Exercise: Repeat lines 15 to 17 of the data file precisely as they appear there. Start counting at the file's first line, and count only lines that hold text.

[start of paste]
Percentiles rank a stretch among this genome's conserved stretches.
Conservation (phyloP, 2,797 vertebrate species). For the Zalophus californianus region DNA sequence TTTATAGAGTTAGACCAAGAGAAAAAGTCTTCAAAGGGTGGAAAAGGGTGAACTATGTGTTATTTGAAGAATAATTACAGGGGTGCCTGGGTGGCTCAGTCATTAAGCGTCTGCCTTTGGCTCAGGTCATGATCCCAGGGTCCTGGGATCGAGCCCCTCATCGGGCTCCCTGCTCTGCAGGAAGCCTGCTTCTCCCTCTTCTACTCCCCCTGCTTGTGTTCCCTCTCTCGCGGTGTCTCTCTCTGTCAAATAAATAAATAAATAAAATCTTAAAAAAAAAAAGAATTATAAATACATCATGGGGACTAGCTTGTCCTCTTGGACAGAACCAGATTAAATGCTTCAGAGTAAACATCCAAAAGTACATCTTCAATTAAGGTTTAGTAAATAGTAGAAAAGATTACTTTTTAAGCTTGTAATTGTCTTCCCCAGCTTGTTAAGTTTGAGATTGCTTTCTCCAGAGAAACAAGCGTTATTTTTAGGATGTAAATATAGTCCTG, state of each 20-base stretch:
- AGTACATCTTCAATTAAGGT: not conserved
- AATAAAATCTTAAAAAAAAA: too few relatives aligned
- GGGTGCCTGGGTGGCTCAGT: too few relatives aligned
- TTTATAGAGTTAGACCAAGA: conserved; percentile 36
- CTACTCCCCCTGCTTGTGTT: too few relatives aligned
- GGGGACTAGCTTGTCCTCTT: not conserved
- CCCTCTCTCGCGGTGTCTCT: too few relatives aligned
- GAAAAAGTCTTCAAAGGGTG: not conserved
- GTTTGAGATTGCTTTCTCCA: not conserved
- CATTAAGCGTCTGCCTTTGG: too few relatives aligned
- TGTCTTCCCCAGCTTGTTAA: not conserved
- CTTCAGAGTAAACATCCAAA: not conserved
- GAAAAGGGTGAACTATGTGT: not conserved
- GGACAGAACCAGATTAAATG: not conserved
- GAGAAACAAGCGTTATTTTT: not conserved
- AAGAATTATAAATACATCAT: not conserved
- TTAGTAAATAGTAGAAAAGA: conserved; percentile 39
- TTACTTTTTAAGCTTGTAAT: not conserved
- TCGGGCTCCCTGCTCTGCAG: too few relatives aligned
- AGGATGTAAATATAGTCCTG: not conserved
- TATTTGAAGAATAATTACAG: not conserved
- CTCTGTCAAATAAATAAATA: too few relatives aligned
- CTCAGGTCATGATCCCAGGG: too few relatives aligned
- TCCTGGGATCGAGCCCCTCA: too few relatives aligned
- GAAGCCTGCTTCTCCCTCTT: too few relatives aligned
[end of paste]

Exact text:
- GAAAAGGGTGAACTATGTGT: not conserved
- GGACAGAACCAGATTAAATG: not conserved
- GAGAAACAAGCGTTATTTTT: not conserved